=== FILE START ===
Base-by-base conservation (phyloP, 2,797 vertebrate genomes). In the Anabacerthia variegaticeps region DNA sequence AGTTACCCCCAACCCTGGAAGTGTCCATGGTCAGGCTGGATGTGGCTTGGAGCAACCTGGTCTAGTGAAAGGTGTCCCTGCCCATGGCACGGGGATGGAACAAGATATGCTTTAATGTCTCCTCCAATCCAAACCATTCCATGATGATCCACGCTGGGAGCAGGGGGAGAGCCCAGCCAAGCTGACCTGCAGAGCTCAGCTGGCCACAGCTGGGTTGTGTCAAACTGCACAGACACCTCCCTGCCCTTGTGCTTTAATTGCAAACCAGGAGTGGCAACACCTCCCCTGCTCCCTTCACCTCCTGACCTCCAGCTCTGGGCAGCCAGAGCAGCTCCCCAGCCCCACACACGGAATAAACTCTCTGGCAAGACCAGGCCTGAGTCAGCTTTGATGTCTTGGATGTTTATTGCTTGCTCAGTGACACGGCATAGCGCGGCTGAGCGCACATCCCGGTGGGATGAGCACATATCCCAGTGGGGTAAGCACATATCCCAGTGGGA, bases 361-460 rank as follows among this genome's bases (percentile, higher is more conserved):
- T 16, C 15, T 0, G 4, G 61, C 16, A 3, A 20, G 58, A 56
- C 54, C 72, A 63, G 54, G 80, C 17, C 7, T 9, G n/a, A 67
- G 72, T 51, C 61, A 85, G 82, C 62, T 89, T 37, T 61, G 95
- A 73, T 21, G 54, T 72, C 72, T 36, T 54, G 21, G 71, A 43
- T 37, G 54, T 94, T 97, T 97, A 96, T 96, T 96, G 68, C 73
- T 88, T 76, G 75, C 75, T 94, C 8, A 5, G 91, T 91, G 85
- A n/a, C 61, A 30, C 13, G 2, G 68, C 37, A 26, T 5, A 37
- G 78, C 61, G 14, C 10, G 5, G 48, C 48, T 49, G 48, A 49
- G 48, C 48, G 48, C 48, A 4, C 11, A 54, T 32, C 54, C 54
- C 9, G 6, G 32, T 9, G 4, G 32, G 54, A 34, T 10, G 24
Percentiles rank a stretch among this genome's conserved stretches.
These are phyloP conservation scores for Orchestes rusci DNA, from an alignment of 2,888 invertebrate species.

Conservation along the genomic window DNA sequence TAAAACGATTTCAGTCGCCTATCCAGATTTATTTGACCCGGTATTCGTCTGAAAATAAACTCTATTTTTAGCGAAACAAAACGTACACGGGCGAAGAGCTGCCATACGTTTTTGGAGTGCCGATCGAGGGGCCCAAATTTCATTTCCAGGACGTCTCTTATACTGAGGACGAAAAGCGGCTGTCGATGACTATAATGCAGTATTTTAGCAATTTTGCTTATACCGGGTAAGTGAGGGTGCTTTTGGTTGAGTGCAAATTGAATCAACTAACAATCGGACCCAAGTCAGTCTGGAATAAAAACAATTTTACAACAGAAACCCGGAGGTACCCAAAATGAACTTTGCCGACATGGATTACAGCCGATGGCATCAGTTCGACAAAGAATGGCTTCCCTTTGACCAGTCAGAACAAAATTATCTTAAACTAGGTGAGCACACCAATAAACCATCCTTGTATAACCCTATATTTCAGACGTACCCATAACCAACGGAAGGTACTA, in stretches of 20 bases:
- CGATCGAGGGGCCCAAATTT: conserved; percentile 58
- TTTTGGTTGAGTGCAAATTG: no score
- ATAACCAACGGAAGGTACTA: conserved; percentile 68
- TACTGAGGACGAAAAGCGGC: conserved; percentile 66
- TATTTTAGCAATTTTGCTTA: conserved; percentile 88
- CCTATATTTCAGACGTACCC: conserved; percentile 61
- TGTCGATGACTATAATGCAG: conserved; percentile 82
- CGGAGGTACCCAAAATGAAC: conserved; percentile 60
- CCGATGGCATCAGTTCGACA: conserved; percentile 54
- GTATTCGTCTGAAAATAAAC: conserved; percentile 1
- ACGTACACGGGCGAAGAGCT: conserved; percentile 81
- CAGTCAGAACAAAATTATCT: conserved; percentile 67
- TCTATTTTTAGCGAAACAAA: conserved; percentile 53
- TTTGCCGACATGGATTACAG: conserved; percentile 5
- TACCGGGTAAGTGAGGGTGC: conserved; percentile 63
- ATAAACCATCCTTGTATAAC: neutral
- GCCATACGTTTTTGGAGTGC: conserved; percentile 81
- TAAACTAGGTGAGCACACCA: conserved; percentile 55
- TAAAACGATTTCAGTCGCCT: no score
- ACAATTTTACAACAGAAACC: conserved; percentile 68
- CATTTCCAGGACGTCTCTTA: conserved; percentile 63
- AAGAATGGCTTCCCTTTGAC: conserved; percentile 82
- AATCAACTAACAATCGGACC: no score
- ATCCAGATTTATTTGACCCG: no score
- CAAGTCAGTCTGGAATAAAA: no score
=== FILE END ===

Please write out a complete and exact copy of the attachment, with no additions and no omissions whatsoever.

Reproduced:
Base-by-base conservation (phyloP, 2,797 vertebrate genomes). In the Anabacerthia variegaticeps region DNA sequence AGTTACCCCCAACCCTGGAAGTGTCCATGGTCAGGCTGGATGTGGCTTGGAGCAACCTGGTCTAGTGAAAGGTGTCCCTGCCCATGGCACGGGGATGGAACAAGATATGCTTTAATGTCTCCTCCAATCCAAACCATTCCATGATGATCCACGCTGGGAGCAGGGGGAGAGCCCAGCCAAGCTGACCTGCAGAGCTCAGCTGGCCACAGCTGGGTTGTGTCAAACTGCACAGACACCTCCCTGCCCTTGTGCTTTAATTGCAAACCAGGAGTGGCAACACCTCCCCTGCTCCCTTCACCTCCTGACCTCCAGCTCTGGGCAGCCAGAGCAGCTCCCCAGCCCCACACACGGAATAAACTCTCTGGCAAGACCAGGCCTGAGTCAGCTTTGATGTCTTGGATGTTTATTGCTTGCTCAGTGACACGGCATAGCGCGGCTGAGCGCACATCCCGGTGGGATGAGCACATATCCCAGTGGGGTAAGCACATATCCCAGTGGGA, bases 361-460 rank as follows among this genome's bases (percentile, higher is more conserved):
- T 16, C 15, T 0, G 4, G 61, C 16, A 3, A 20, G 58, A 56
- C 54, C 72, A 63, G 54, G 80, C 17, C 7, T 9, G n/a, A 67
- G 72, T 51, C 61, A 85, G 82, C 62, T 89, T 37, T 61, G 95
- A 73, T 21, G 54, T 72, C 72, T 36, T 54, G 21, G 71, A 43
- T 37, G 54, T 94, T 97, T 97, A 96, T 96, T 96, G 68, C 73
- T 88, T 76, G 75, C 75, T 94, C 8, A 5, G 91, T 91, G 85
- A n/a, C 61, A 30, C 13, G 2, G 68, C 37, A 26, T 5, A 37
- G 78, C 61, G 14, C 10, G 5, G 48, C 48, T 49, G 48, A 49
- G 48, C 48, G 48, C 48, A 4, C 11, A 54, T 32, C 54, C 54
- C 9, G 6, G 32, T 9, G 4, G 32, G 54, A 34, T 10, G 24
Percentiles rank a stretch among this genome's conserved stretches.
These are phyloP conservation scores for Orchestes rusci DNA, from an alignment of 2,888 invertebrate species.

Conservation along the genomic window DNA sequence TAAAACGATTTCAGTCGCCTATCCAGATTTATTTGACCCGGTATTCGTCTGAAAATAAACTCTATTTTTAGCGAAACAAAACGTACACGGGCGAAGAGCTGCCATACGTTTTTGGAGTGCCGATCGAGGGGCCCAAATTTCATTTCCAGGACGTCTCTTATACTGAGGACGAAAAGCGGCTGTCGATGACTATAATGCAGTATTTTAGCAATTTTGCTTATACCGGGTAAGTGAGGGTGCTTTTGGTTGAGTGCAAATTGAATCAACTAACAATCGGACCCAAGTCAGTCTGGAATAAAAACAATTTTACAACAGAAACCCGGAGGTACCCAAAATGAACTTTGCCGACATGGATTACAGCCGATGGCATCAGTTCGACAAAGAATGGCTTCCCTTTGACCAGTCAGAACAAAATTATCTTAAACTAGGTGAGCACACCAATAAACCATCCTTGTATAACCCTATATTTCAGACGTACCCATAACCAACGGAAGGTACTA, in stretches of 20 bases:
- CGATCGAGGGGCCCAAATTT: conserved; percentile 58
- TTTTGGTTGAGTGCAAATTG: no score
- ATAACCAACGGAAGGTACTA: conserved; percentile 68
- TACTGAGGACGAAAAGCGGC: conserved; percentile 66
- TATTTTAGCAATTTTGCTTA: conserved; percentile 88
- CCTATATTTCAGACGTACCC: conserved; percentile 61
- TGTCGATGACTATAATGCAG: conserved; percentile 82
- CGGAGGTACCCAAAATGAAC: conserved; percentile 60
- CCGATGGCATCAGTTCGACA: conserved; percentile 54
- GTATTCGTCTGAAAATAAAC: conserved; percentile 1
- ACGTACACGGGCGAAGAGCT: conserved; percentile 81
- CAGTCAGAACAAAATTATCT: conserved; percentile 67
- TCTATTTTTAGCGAAACAAA: conserved; percentile 53
- TTTGCCGACATGGATTACAG: conserved; percentile 5
- TACCGGGTAAGTGAGGGTGC: conserved; percentile 63
- ATAAACCATCCTTGTATAAC: neutral
- GCCATACGTTTTTGGAGTGC: conserved; percentile 81
- TAAACTAGGTGAGCACACCA: conserved; percentile 55
- TAAAACGATTTCAGTCGCCT: no score
- ACAATTTTACAACAGAAACC: conserved; percentile 68
- CATTTCCAGGACGTCTCTTA: conserved; percentile 63
- AAGAATGGCTTCCCTTTGAC: conserved; percentile 82
- AATCAACTAACAATCGGACC: no score
- ATCCAGATTTATTTGACCCG: no score
- CAAGTCAGTCTGGAATAAAA: no score